I stopped buying clothing for a year, here’s what I learnt



Money can buy some happiness.

In 2018, I bought no new clothes. Okay, I probably bought a few essentials for my trip to Europe but other than that, nope, nada. This was in part a backlash to the overconsumption that characterised my high school years and partly because I needed to save for the aforementioned trip.

But mostly it was because I’d decided to quit fast fashion and thought buying nearly nothing was surely the most sustainable way to live.

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Spoiler alert: it probably is if we’re only talking about reducing waste, pollution and resource usage – all good things, of course. But that doesn’t consider other areas of life like building our unique tastes, identity and self-expression.  

Minimalism and anti-consumerism: a journey 

I’d probably describe my 18-year-old self as a minimalist with a heck of a lot of stuff. The hangover from my school days meant I had an overflowing wardrobe – many pieces unworn and with tags, sigh – and a lot of room decor (read clutter).

Having heaps of stuff aside, I was a committed minimalist at heart, and so I made it my mission to sell, donate or KonMari all these now unwanted items. 

Minimalism, the way I’m meaning it here, is a lifestyle choice and movement that rejects the familiar cycle of a consumerist society: work, consume, repeat. It’s about learning to live with less stuff, while finding value in other, non-material areas of life.

Minimalism is the antithesis to consumerism, which encourages acquiring more goods and is responsible for the relentless demand for fast, new and ever-cheaper things. 

But before we go assuming minimalism was never-before-seen until it took hold in Western societies, it’s important to note that this way of life is not exactly new. Most religions have a long history of alerting us to the ‘dangers’ of possessions.

Buddhism, the fifth largest religion in the world, has a firm belief that material possessions can’t provide long-lasting happiness. Although Buddhism doesn’t encourage us to stop buying altogether, it does advocate for being more mindful, and realistic, about the role of goods in our lives.

It’s true, minimalism helped me sever my mind’s ties between stuff and happiness. I used to see in new clothing the key to being the version of myself I pictured, nay idealised, in my head.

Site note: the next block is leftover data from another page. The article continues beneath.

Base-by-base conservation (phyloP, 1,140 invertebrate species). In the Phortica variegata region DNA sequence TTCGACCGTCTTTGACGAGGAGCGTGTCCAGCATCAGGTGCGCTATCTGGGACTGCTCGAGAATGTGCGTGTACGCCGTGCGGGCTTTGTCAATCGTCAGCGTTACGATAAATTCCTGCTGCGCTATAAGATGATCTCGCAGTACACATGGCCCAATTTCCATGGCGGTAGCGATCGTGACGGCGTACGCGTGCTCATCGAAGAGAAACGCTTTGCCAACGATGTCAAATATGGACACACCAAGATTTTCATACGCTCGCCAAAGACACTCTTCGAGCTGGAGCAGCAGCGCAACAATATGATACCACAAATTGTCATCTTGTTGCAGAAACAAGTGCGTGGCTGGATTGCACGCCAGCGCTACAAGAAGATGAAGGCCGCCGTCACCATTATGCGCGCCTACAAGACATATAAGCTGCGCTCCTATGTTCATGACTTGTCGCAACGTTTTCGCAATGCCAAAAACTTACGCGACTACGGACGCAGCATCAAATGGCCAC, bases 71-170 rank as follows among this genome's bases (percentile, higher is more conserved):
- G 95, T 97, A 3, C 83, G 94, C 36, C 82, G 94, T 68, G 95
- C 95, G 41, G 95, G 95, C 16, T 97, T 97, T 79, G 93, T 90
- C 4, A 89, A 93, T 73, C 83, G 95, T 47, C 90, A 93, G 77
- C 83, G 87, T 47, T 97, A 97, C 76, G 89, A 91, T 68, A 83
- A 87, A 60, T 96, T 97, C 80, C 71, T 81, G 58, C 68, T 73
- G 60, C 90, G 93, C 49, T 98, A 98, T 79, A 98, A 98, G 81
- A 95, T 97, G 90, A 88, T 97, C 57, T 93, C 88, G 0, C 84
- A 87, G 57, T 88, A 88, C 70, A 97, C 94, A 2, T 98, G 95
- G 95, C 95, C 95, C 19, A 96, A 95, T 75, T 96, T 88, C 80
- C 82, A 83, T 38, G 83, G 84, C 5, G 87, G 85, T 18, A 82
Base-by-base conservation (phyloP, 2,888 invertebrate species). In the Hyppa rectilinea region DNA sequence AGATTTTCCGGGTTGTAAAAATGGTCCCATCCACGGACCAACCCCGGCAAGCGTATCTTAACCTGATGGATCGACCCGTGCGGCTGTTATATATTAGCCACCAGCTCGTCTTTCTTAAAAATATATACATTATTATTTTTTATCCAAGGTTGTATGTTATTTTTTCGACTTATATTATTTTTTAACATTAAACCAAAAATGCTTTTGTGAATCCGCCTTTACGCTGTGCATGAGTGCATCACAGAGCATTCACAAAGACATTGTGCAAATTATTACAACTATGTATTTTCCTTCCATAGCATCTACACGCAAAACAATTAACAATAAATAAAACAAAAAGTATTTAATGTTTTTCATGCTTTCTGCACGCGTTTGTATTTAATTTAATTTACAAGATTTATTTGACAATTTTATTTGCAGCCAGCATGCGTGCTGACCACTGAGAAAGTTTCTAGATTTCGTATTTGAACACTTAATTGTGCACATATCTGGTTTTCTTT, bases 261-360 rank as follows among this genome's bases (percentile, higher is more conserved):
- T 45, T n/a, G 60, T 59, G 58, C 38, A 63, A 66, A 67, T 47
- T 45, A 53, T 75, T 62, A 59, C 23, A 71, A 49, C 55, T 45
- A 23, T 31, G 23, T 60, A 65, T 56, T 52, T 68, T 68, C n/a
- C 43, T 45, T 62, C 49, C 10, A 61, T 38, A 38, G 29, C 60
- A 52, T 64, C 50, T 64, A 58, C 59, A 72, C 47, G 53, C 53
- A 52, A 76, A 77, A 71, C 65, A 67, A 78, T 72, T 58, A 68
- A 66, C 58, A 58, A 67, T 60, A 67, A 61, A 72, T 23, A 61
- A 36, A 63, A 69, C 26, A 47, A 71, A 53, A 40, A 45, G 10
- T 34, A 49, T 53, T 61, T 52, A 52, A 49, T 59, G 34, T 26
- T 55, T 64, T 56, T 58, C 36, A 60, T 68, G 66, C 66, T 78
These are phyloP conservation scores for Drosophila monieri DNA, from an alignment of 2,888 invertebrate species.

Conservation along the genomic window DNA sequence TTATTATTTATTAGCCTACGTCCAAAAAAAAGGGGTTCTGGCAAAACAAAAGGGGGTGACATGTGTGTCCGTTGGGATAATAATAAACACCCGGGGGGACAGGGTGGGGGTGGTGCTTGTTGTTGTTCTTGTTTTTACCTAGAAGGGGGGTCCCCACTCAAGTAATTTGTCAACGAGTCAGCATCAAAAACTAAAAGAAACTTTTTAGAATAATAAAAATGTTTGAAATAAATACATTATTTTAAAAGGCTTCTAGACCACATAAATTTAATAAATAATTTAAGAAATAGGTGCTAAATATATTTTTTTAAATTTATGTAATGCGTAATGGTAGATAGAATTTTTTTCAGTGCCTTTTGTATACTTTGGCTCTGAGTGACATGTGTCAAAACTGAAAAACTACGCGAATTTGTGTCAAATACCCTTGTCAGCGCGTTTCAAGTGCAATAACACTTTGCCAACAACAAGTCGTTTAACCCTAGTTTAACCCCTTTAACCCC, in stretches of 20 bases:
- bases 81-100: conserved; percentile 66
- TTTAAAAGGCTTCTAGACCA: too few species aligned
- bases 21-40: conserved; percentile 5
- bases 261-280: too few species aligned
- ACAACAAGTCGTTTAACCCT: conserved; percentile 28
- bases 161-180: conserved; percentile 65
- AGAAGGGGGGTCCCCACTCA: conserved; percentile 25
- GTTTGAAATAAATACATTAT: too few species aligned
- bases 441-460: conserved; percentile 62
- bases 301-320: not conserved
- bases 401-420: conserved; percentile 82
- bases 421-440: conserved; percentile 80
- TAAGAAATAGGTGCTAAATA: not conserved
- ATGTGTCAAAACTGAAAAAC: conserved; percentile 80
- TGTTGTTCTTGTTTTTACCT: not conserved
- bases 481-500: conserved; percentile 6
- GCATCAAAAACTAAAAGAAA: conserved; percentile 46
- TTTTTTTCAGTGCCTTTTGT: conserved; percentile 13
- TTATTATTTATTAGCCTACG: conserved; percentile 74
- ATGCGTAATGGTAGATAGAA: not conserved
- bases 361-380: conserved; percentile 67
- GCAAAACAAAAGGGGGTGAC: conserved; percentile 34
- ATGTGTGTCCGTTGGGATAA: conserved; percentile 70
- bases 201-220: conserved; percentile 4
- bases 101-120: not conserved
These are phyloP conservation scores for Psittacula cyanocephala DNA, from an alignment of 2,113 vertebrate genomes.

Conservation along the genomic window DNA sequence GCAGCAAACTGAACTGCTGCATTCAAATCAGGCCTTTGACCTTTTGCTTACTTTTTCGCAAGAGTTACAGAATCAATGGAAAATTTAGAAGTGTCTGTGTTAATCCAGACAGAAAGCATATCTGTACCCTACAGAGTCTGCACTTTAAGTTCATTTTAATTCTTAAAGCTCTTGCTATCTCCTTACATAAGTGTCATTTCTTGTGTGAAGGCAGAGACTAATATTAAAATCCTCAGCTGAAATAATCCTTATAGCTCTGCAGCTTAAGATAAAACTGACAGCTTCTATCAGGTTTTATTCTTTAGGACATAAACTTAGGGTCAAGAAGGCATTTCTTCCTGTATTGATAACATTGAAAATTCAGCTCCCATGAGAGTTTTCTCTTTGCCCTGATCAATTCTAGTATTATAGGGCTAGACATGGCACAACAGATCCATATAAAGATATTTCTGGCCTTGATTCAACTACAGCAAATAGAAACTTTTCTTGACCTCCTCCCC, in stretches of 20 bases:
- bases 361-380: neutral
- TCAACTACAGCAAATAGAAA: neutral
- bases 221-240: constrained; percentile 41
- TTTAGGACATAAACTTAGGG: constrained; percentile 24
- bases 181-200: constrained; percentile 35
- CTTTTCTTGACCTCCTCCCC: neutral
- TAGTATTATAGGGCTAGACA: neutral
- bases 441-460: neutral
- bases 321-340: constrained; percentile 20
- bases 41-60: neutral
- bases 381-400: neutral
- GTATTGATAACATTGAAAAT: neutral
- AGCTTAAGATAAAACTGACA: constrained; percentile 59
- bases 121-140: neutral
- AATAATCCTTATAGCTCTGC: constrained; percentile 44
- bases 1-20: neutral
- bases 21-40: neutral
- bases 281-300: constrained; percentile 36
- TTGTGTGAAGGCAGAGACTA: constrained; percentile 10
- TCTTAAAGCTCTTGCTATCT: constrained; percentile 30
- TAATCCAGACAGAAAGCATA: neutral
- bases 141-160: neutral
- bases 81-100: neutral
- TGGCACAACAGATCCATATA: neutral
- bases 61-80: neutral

Not buying anything new unless I really needed it helped by slowing down the whole consumption process. No longer could I impulse buy anything on the false pretence it was the secret to self-confidence and happiness. 

I know I’m not the only one who’s found themselves projecting inner hopes onto material goods. Ascribing abstract ideals, like confidence, attractiveness and individuality, to physical possessions is marketing 101. Minimalism helped me to be more critical of consumerist messages, even in their subtler forms like on Instagram or in TV shows. 

Naturally, a major benefit of the no-buying lifestyle is saving money. You might be scared (I was) by how much money you save by being critical about what you buy. But just as concerning as the money we spend is the time wasted.

I’ve certainly lost countless hours in the abyss of online shopping, sometimes only to emerge with multiple carts of stuff and no real intention of clicking purchase. Again, just thinking about owning something could give me that thrill of feeling one step closer to looking how I wanted to look.

Without the dopamine hits and the ups-and-downs of consumption to distract me, I was forced to practice self-acceptance. This helped me close the gap between who I was and who I thought I should be.

But for all the positives minimalism brought, there was always this nagging feeling that something was missing. As it turns out, it was the joy of clothing and its connection to identity – something I’d been denying myself long before I found minimalism. 

Hiding behind the veil of anti-consumerism

From as young as five, I loved putting together my outfits. In the early days, my biggest style icons were the Hi-5 crew members (the original ones, of course). And by 2009, when The Veronicas stole mine and just about every other girl in Australia’s heart, I wouldn’t wear it if it wasn’t black and complete with red glitter detailing.